Some of the issues are, therefore, brought up for discussion in this article. Some major issues are and will not be discussed here in this forum, as it would be misused by unscrupulous elements, which already play a negative role aided by the deficiencies in the Revenue Manual. :

Issue 1: Incorporating obsolete instructions:

It has been mentioned in Page 212 of the Revenue Manual that order under Sec. 45-A of the ESI Act, 1948 could be issued on the basis of entries in the Despatch Register regarding the despatch of C-18 adhoc.Instructions like this had been issued in July 2002 but were later modified in May 2008.There had been so many judgments against the method suggested in Page 212. That a letter had been sent by Registered Post does not imply that it had, really, been delivered. One must ensure that the Notice sent in Form C-18 had actually been delivered before passing the order under Section 45-A.But, the instructions issued in May 2008 had not been taken into account before publishing the contents of Page 212.
Page 221 contains the word ‘or’ in line 3 in Para L.13.2.(1) and this confuses the issue more.
But, Page 223 contains the following details of the instructions issued in May, 2008:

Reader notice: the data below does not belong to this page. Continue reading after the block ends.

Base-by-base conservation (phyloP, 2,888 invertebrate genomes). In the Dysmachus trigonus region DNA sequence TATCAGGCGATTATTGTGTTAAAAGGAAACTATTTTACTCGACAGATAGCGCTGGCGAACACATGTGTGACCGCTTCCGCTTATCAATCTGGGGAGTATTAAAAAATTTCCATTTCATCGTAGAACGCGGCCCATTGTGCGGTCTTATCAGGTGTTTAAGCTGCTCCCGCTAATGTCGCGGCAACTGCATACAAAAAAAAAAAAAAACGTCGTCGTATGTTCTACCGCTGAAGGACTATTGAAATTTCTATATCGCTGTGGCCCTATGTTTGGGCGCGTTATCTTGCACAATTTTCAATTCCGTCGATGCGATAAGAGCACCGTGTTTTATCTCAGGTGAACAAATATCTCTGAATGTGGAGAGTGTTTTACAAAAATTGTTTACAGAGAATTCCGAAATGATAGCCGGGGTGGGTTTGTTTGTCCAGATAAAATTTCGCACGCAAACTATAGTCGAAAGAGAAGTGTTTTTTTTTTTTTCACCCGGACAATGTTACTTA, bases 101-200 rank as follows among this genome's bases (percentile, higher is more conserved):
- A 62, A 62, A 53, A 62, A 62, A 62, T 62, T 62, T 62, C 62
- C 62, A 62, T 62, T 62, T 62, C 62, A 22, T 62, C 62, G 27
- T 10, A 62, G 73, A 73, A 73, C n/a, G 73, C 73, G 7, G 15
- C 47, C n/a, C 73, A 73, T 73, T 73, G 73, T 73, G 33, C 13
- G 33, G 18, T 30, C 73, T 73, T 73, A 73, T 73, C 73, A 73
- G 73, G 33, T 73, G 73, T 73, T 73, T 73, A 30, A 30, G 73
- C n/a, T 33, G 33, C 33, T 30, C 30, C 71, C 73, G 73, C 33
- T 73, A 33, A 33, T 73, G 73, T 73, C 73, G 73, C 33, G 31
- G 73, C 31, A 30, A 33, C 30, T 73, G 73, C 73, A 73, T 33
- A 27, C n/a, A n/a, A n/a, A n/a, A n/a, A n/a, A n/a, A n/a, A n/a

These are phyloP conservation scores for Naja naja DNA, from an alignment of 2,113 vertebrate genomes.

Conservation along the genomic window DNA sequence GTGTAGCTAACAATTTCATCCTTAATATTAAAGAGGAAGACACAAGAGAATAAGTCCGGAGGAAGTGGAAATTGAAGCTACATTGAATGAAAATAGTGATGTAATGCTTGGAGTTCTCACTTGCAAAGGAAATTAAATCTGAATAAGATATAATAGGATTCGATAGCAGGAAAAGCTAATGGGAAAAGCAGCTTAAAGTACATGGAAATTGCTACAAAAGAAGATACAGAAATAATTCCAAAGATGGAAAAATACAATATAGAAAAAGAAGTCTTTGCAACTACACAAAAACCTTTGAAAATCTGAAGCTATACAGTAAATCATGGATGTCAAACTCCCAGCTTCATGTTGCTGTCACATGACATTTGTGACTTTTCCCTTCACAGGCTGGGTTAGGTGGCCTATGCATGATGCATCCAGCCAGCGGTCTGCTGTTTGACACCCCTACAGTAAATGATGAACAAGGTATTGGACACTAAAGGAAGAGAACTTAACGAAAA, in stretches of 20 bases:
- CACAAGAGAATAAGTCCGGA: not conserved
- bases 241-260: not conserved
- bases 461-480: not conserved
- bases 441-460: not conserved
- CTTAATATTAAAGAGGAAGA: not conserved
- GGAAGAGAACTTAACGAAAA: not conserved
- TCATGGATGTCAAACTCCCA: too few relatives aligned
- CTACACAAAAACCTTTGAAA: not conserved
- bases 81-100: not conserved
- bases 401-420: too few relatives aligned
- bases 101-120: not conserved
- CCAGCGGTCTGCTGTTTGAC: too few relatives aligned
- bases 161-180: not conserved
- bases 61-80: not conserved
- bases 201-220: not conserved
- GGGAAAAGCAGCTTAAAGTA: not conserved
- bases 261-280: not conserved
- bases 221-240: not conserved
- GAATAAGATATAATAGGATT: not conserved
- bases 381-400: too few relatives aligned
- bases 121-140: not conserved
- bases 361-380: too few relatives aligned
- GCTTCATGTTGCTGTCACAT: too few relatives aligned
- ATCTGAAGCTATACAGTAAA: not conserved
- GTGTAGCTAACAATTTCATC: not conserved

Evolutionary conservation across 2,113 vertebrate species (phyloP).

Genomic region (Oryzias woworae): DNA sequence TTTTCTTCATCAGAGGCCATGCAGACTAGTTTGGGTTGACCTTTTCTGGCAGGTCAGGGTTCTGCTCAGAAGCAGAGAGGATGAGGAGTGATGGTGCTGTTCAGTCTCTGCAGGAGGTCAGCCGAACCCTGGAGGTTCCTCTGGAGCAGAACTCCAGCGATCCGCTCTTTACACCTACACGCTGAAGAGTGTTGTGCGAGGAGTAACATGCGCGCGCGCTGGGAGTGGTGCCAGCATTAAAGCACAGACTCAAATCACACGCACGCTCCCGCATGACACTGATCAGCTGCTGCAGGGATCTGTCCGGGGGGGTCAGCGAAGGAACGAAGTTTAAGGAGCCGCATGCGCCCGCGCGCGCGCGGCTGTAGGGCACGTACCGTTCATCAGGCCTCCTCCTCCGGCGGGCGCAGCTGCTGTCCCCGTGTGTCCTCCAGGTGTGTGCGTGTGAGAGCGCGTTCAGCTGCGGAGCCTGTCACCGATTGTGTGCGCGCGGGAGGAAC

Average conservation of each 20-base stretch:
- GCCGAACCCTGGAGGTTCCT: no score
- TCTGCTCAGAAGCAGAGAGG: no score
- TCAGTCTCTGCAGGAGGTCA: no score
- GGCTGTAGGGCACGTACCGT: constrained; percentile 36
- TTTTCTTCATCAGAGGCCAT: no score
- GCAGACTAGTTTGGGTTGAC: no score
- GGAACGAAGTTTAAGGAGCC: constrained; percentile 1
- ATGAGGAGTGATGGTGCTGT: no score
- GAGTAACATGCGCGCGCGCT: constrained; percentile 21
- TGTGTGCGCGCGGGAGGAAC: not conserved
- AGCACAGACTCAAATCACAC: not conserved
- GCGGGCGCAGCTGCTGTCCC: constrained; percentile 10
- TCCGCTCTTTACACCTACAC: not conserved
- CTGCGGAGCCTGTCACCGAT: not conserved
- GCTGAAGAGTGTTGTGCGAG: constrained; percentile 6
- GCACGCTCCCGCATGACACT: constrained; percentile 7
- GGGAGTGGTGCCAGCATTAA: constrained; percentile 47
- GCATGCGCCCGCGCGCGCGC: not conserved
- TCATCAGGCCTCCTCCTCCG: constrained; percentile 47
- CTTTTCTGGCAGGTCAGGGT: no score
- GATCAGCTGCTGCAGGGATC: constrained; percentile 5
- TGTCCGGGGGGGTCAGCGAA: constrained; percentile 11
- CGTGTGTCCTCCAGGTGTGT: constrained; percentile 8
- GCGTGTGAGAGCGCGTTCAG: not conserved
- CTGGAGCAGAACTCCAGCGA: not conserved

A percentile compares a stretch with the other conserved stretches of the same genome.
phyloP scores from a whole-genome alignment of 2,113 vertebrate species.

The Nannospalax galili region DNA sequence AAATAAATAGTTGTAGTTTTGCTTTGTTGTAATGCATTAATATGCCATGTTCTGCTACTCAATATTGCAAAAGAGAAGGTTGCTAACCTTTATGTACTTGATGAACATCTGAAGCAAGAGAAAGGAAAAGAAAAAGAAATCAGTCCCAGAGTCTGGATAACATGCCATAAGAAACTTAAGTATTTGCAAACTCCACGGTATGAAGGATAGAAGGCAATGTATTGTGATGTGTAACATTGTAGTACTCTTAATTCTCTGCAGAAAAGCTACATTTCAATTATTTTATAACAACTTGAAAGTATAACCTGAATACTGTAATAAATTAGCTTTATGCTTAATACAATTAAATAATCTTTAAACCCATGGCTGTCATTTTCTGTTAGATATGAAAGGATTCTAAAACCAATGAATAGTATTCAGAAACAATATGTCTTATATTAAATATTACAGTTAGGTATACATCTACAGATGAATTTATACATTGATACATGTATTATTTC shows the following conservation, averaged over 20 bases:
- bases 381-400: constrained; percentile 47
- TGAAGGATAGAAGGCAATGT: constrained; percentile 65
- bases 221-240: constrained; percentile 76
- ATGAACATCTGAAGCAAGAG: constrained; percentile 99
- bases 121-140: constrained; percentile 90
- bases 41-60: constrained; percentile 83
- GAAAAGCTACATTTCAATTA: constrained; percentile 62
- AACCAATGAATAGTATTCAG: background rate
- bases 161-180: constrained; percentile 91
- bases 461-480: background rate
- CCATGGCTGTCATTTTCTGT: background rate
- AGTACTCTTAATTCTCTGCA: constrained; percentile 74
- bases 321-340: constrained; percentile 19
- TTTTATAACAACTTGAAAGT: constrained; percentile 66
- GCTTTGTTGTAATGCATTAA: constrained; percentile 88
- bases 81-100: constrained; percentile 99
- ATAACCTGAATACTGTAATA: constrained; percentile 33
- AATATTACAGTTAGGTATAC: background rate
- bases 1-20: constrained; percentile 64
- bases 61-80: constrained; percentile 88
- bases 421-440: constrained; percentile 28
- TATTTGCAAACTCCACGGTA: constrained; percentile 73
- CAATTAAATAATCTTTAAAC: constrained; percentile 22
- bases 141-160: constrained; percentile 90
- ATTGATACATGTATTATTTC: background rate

“Keeping the above broadly in view, it has been desired that adequate care should be taken to ensure that the following action has been completed before issuing speaking order u/s 45-A:

  • . i)  to ensure proper service of the notice (C-18) to the employer. “


What, then, is the need to incorporate the obsolete instructions in Page 212?


Issue 2: Essential details omitted:

The format for issue of order u/s 45-A does not contain, in its last paragraph in Page 230, the date of delegation of power by the Corporation and the details of gazette in which it was published in the year 1991. When a standardised format is introduced, this aspect could have been taken care of.
Issue No. 3: Allotment of Code Numbers to Contractors: